What does a progressive seder plate look like?
A little bit like a fruit salad, according to frequent MJL contributor Jill Jacobs over on Jspot:
1) an orange (women/glbt), olive (peace in middle east), a broken ring (marriage equality), and even a flower on the seder plate (latter is, inexplicably, a vegan substitute for the beitzah/roasted egg).
2) at least four matzot (when I was growing up, the fourth was for Soviet Jews; now it’s for Darfuri refugees, Jews living in oppressive countries, and/or contemporary slaves.)
3) an empty chair for the captured Israeli soldiers, victims of terror, and/or Darfuris (again). (Given the size of my apartment, the people who showed up were lucky to have chairs, let alone the people who didn’t come)
4) an unlit candle for Tibet.
5) a cup of water for Miriam, and a fifth cup of wine for the state of Israel, the captured soldiers (again), or Jesus (uh. . . whoops–that would be the suggestion of the messianic website).
6) a fifth child, who represents either Holocaust victims or the unaffiliated (ok–this one wouldn’t actually take up any of the precious space in my 2-inch wide Manhattan apartment. . . ).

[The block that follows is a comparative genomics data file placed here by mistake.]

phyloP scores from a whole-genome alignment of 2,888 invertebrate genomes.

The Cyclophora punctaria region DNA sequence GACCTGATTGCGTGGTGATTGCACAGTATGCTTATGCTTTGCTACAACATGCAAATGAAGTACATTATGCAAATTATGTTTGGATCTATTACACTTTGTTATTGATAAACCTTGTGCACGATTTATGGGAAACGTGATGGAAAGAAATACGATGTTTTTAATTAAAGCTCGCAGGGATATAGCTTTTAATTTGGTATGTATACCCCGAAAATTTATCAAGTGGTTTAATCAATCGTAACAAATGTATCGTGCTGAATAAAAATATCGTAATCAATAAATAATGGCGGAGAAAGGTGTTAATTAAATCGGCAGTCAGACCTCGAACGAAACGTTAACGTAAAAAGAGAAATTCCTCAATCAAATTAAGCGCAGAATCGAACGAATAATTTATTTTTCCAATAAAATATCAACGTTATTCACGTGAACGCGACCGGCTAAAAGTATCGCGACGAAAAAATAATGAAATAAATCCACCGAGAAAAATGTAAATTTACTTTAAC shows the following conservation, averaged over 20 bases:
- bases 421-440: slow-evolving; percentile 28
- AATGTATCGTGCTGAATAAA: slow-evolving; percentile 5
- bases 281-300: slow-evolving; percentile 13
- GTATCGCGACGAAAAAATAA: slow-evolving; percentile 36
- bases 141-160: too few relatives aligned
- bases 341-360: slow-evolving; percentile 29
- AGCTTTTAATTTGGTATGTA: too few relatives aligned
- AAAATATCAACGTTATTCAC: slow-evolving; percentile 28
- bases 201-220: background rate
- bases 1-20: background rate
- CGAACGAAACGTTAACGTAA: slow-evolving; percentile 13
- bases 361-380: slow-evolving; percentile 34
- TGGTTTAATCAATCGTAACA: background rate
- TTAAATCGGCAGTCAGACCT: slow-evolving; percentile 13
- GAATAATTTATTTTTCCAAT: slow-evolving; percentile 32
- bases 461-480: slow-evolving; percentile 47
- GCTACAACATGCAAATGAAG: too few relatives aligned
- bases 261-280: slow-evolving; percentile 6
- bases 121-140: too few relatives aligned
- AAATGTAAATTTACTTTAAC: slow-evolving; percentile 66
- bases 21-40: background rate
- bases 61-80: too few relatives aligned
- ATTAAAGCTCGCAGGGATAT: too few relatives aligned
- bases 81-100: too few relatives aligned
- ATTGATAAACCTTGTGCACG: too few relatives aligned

7) Special Haggadah inserts for (this year alone) global poverty, marriage equality, Darfur (third symbol’s a charm), Israel/Palestine (from multiple perspectives), righteous gentiles, sweatshops, and about fifteen that I’ve forgotten. (MORE)
Pronounced: huh-GAH-duh or hah-gah-DAH, Origin: Hebrew, literally “telling” or “recounting.” A Haggadah is a book that is used to tell the story of the Exodus at the Passover seder. There are many versions available ranging from very traditional to nontraditional, and you can also make your own.
Pronounced: SAY-der, Origin: Hebrew, literally “order”; usually used to describe the ceremonial meal and telling of the Passover story on the first two nights of Passover. (In Israel, Jews have a seder only on the first night of Passover.)